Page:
Graham Robb

From Wikipedia, the free encyclopedia
Jump to: navigation, search

Graham Macdonald Robb FRSL (born 2 June 1958) is a British writer and historian.

Robb was born in Manchester and educated at the Royal Grammar School Worcester and Exeter College, Oxford, where he studied Modern Languages. He graduated with first class honours in 1981. After qualifying as a teacher at Goldsmiths, University of London, in 1982, he earned a PhD in French literature at Vanderbilt University and was a Fellow of Exeter College, Oxford from 1987 to 1990.

He won the 1997 Whitbread Book Award for best biography (Victor Hugo) and was shortlisted for the Samuel Johnson Prize for Rimbaud in 2001. Unlocking Mallarmé won the Modern Language Association Prize for Independent Scholars in 1996. His three biographies (Balzac, Victor Hugo and Rimbaud) were all New York Times "Best Books of the Year". The Discovery of France won the Duff Cooper Prize in 2007 and the Ondaatje Prize of the Royal Society of Literature in 2008. His The Discovery of Middle Earth: Mapping the Lost World of the Celts (2013) proposed that the ancient Celts organized their territories, determined the locations of settlements and battles, and set the trajectories of tribal migrations by establishing a network of solstice lines based on an extension of the Greek system of klimata. The evidence included artistic geometries, road surveying, centuriations and other archaeologically attested pre-Roman alignments.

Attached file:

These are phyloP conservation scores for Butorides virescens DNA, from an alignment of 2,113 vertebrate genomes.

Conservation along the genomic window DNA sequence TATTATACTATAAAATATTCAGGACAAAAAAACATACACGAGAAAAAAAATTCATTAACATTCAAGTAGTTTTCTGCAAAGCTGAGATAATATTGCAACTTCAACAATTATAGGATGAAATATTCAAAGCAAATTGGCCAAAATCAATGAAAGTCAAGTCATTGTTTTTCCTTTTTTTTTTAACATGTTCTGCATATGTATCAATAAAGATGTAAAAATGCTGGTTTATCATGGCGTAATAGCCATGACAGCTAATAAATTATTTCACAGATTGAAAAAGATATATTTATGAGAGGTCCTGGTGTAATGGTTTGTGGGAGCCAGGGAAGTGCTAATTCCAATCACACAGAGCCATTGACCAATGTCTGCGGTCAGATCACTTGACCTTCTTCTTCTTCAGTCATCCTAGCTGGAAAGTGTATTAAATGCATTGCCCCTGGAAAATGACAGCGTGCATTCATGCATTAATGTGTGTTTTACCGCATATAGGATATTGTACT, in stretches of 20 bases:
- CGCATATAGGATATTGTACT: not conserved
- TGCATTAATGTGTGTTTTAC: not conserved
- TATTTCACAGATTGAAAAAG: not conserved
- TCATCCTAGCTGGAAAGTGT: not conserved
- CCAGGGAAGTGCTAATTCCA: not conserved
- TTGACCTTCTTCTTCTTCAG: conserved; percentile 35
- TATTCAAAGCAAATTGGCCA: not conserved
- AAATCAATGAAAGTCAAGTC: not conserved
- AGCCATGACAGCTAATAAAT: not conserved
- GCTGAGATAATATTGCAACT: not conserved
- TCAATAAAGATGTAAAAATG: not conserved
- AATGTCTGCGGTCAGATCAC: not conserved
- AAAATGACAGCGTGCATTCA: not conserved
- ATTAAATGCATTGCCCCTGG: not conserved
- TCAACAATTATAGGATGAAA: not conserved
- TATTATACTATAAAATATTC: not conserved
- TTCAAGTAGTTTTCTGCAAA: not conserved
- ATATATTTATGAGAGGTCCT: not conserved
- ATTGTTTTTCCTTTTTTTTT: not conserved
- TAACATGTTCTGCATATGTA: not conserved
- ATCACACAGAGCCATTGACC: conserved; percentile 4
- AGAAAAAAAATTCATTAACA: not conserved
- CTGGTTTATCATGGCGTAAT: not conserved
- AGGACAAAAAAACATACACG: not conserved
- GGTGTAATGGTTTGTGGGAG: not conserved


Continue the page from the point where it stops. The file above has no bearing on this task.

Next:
He has been a Fellow of the Royal Society of Literature since 1998. In 2009, he became a Chevalier in the Ordre des Arts et des Lettres. After the publication of the French translation of Parisians: An Adventure History of Paris, he was awarded the Grande Médaille de la Ville de Paris in 2012.

Bibliography[edit]

External links[edit]